What is oral thrush?
Oral thrush is a common fungal infection of the mouth and throat, most often caused by Candida albicans. The medical name for this is oropharyngeal candidiasis. Thrush can occur in any age group, ranging from infancy to adulthood. Babies and adults with certain health conditions, like weakened immune systems, diabetes or dentures, are more likely to get thrush than adults without these conditions. Certain medications, like inhaled corticosteroids (Exs. Advair, Flovent, Qvar, Dulera), may also put someone at risk for thrush. It is important to rinse your mouth out after use of these types of inhalers to help prevent thrush.
What are the symptoms of thrush?
Symptoms and signs of oral thrush include:
- Cottony feeling in the mouth
- Loss of taste
- Pain during eating and swallowing (more rare)
- Additional infection of the esophagus or throat in people with weak immune systems (called esophagitis or laryngeal candidiasis) – may present itself as hoarseness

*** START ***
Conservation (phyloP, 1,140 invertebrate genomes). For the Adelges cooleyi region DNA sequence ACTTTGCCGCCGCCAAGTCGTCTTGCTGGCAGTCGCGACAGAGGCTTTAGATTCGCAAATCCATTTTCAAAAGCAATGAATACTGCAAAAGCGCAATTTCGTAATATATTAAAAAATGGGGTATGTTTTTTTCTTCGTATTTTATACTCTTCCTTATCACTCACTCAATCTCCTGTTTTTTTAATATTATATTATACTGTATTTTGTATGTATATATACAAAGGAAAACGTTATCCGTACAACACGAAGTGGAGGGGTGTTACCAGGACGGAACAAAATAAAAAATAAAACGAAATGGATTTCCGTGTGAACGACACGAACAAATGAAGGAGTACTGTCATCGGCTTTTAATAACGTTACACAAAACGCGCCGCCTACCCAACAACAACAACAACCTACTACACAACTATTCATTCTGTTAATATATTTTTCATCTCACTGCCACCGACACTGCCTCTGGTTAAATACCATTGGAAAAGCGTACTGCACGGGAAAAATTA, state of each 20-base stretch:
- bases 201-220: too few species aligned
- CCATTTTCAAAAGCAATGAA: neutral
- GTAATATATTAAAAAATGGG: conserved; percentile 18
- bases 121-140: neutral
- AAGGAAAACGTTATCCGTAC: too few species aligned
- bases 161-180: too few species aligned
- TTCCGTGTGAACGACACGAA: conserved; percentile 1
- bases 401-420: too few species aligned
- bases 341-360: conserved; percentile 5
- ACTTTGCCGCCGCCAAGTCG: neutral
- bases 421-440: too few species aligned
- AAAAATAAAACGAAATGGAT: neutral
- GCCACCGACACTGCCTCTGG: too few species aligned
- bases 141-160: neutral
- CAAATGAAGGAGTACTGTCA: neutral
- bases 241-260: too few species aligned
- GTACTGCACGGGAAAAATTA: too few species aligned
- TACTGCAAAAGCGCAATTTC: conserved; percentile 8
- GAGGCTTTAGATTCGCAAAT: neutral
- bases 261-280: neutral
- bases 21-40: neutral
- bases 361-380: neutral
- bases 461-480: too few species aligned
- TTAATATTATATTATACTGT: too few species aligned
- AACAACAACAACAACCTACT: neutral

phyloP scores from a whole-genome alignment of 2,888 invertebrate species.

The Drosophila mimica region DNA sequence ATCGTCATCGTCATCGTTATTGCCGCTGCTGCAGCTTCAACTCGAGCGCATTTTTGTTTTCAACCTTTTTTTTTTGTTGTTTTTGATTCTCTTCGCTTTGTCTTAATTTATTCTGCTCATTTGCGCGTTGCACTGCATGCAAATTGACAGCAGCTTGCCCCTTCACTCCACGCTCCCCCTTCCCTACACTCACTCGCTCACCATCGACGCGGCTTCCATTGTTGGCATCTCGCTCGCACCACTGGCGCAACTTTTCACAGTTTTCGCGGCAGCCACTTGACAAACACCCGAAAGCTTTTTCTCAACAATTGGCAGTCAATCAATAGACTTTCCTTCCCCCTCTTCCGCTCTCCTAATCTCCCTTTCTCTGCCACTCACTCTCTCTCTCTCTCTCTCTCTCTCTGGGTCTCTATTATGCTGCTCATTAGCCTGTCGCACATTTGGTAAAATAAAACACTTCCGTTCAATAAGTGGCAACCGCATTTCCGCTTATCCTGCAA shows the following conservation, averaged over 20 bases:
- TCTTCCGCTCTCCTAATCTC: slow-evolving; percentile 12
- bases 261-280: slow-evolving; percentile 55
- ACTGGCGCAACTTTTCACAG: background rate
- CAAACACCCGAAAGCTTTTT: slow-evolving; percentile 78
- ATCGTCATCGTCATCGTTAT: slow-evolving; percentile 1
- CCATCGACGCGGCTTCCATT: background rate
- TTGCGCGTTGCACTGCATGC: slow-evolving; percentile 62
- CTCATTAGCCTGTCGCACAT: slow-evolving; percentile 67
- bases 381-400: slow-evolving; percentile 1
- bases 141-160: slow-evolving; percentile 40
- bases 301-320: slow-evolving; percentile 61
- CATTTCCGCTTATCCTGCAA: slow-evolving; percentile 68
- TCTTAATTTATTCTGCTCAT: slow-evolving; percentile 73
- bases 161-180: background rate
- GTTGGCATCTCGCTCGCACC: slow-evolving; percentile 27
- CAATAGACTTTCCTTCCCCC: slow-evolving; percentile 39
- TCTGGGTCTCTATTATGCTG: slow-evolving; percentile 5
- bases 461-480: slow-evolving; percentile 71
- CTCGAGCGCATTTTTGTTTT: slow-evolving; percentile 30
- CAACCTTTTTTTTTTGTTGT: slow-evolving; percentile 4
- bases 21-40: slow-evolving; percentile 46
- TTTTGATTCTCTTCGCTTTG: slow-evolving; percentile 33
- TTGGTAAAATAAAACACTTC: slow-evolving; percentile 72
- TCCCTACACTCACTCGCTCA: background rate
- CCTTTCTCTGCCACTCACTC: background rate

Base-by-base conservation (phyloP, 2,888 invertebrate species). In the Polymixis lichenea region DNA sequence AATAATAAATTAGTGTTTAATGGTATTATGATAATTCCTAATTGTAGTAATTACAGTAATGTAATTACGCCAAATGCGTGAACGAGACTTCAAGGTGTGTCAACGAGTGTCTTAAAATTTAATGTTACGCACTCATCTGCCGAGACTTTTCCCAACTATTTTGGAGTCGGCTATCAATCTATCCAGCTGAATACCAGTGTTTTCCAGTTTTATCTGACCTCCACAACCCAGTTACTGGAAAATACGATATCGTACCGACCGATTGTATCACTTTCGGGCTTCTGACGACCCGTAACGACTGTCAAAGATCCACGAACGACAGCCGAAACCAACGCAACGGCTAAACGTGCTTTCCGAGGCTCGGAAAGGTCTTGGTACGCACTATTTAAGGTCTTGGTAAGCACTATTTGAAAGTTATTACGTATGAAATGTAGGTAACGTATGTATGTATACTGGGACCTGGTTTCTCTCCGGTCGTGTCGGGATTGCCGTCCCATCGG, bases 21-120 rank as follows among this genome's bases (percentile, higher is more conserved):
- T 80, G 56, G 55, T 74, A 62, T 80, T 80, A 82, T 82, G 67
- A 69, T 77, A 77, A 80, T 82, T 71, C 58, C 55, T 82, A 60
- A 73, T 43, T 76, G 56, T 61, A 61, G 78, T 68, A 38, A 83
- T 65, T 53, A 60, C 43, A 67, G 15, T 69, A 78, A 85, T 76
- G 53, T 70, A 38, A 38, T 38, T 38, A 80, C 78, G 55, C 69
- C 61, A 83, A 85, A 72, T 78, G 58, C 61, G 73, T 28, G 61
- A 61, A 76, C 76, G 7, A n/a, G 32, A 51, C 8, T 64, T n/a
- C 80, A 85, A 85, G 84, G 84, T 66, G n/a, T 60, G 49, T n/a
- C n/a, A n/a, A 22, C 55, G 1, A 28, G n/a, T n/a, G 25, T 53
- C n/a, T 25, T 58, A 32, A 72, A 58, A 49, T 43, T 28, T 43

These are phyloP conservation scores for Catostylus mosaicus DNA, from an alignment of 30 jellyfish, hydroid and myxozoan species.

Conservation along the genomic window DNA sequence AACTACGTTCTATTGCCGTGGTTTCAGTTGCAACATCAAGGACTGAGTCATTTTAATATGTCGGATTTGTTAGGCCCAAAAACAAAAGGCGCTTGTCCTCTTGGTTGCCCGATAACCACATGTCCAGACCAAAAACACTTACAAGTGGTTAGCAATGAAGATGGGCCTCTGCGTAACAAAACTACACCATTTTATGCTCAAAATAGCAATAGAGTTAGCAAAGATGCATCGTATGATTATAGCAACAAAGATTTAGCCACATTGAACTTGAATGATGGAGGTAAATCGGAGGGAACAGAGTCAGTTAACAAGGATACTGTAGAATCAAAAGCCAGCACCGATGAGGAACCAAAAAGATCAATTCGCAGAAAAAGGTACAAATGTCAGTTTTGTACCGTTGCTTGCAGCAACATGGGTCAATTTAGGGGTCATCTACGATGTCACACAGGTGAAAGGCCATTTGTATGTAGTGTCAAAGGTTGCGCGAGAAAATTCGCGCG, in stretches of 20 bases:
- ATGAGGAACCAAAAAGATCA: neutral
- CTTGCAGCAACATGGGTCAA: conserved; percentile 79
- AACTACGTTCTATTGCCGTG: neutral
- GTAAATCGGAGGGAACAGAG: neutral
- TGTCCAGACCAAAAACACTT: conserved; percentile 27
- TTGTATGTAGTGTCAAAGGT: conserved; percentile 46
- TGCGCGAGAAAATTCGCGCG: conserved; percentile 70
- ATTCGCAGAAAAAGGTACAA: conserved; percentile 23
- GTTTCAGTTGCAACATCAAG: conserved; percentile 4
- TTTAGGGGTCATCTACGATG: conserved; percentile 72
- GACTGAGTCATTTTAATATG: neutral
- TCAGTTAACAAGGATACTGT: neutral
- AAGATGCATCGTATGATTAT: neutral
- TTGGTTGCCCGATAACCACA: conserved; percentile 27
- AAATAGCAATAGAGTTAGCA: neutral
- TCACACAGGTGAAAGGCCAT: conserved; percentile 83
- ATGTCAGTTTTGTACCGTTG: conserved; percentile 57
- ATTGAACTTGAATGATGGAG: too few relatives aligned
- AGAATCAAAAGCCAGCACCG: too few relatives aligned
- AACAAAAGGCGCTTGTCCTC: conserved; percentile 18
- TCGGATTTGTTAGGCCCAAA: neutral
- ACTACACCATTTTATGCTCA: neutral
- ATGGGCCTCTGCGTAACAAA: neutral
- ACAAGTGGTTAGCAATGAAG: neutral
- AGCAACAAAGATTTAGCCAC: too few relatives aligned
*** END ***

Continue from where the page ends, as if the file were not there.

- White plaques on the tongue or around the mouth and throat (just having a white coating on the tongue may not be thrush)
How long does thrush last without treatment?
Without treatment, oral thrush may resolve in about three to eight weeks on its own. However, untreated oral thrush may also lead to more serious types of infections, so it is important to seek treatment to prevent more serious infections. This is especially important in those people who have other health conditions like weak immune systems or diabetes.
How is oral thrush treated?
Mild cases of thrush may be treated with one of the following, which are typically prescribed for 7 to 14 days:
- Clotrimazole troches five times daily
- Miconazole buccal tablets daily
- Nystatin liquid four times daily (swish and swallow)
Also see our blog: Can Oral Thrush Be Treated Over-the-Counter?
In more severe cases, or for people who do not see resolution with the previously described treatments, oral therapy may be used for 7 to 14 days. Oral treatment for thrush may include:
- Fluconazole (preferred)
- Should not be used in the first trimester of pregnancy – clotrimazole, miconazole, or nystatin are preferred at any stage in pregnancy